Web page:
Appellants open their argument by stating that the present controversy "presents a simple question: Who should gain the benefit of the possession of unclaimed bondholder funds — the Commonwealth or individual local government units?" Brief for Appellants at 15. They contend that the Legislature has answered the question in favor of the Commonwealth by defining "property," for purposes of the Unclaimed Property Act, as subsuming all unclaimed funds, "together with any income, accretions, or profits thereof and thereon," 72 P.S. § 1301.1; see supra note 7, and requiring that all such funds be escheated to the Treasurer. Appellants thus argue that, in view of the unclaimed property statute's unambiguous terms, any presumed gains the County might have enjoyed through possession of the funds during the five years in question would have been subject to escheatment, together with the funds themselves. For this reason, they aver that the County did not incur any damages and, accordingly, they were entitled to judgment on the pleadings.
In the present case, if any benefit was realized, it was obtained by Appellants, as they placed the monies into non-interest-bearing accounts for several years before escheating them to the state. The above question is relevant to the issue of whether judgment on the pleadings was properly denied, however, as its answer determines whether the County suffered any potential loss by not having use of the funds prior to escheatment.
The County responds that Appellants are mistaken in concluding that it would have had to escheat the interest earned on the principal during the five-year period. Echoing the Commonwealth Court majority, the County indicates that the amounts contractually owed to the bondholders would not have included any interest or earnings had the bondholders lodged a claim during that interval. Therefore, the County argues, the present case does not implicate the portion of the statutory definition of property that subsumes interest and earnings, as that provision merely anticipates the potential transfer of earned income from the Commonwealth back to the rightful property owner in the post-escheatment timeframe. See 72 P.S. § 1301.15 ("When property is paid or delivered to the State Treasurer under this article, the owner is entitled to receive income or other increments actually received by the State Treasurer."). The County also emphasizes that the statutory definition of "property" makes the escheatable amount "subject to all legal demands" on the property in question, 72 P.S. § 1301.1, and proffers that this qualifier pertains, in the present case, to its right to benefit from the income on its deposits while they remain in the hands of the depositories, as well as its right to receive back the deposits, together with interest, two years after the bonds mature.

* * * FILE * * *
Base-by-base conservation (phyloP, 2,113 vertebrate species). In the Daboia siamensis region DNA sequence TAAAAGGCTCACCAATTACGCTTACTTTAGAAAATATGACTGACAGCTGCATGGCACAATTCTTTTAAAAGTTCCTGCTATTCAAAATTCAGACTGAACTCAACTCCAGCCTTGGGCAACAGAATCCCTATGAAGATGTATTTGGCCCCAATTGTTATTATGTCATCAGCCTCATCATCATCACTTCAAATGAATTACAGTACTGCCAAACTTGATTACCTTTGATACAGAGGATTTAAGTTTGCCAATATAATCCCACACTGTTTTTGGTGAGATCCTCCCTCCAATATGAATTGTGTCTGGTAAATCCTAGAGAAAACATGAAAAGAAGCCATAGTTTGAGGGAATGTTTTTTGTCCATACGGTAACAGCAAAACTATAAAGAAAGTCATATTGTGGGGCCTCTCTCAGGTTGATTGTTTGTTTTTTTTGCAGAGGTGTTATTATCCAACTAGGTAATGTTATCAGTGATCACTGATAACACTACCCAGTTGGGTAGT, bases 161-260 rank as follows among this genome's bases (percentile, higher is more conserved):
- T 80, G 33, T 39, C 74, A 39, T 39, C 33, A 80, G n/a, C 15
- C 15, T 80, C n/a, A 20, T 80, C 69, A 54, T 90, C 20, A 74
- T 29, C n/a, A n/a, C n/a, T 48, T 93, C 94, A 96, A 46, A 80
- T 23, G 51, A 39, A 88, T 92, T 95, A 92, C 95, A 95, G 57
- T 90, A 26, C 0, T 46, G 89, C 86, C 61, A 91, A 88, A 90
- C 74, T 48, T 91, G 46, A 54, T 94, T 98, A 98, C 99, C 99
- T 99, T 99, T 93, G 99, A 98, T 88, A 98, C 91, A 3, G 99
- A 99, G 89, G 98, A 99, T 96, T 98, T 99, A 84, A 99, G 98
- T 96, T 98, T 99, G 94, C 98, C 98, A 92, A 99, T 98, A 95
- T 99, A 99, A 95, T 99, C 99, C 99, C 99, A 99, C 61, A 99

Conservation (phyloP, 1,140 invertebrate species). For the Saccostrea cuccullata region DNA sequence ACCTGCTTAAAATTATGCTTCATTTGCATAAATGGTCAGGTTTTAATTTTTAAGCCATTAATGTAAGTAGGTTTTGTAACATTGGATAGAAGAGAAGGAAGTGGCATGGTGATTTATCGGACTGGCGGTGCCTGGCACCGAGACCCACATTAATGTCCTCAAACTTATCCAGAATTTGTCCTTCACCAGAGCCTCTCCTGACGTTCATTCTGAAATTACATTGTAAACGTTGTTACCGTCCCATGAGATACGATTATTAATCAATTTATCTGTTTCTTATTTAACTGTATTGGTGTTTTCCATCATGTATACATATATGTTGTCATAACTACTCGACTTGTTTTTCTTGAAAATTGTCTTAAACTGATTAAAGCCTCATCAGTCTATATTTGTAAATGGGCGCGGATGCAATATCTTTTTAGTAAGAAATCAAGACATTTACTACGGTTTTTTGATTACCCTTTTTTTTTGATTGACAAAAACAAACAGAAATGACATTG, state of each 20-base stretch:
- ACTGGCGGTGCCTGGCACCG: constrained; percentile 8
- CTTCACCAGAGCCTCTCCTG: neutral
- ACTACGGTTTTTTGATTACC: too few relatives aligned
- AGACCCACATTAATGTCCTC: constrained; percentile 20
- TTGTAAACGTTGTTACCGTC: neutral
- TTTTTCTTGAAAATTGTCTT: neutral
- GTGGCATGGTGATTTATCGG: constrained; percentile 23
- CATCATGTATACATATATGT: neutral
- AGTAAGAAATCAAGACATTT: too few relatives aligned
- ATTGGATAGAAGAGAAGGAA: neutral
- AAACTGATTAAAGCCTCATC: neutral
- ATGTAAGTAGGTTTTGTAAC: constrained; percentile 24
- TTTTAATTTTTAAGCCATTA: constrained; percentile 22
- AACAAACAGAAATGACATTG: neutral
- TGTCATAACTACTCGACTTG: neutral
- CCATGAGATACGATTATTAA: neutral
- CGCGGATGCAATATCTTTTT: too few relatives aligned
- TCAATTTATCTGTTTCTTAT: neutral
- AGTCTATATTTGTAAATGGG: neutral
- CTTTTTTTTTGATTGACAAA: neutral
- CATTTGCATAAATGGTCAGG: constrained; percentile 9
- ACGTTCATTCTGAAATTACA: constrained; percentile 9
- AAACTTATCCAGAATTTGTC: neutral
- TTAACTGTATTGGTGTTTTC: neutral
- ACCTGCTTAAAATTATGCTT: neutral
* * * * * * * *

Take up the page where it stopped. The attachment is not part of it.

The issue presented requires us to construe the Unclaimed Property Act's provision that property subject to escheatment includes interest income (albeit subject to all legal demands on the same), in light of the Debt Act's overall purposes to authorize and limit the indebtedness that local governmental units may incur. As this is an issue of law, our review is de novo and plenary. See Huntley Huntley v. Borough Council of Oakmont, 600 Pa. 207, 221, 964 A.2d 855, 863 (2009).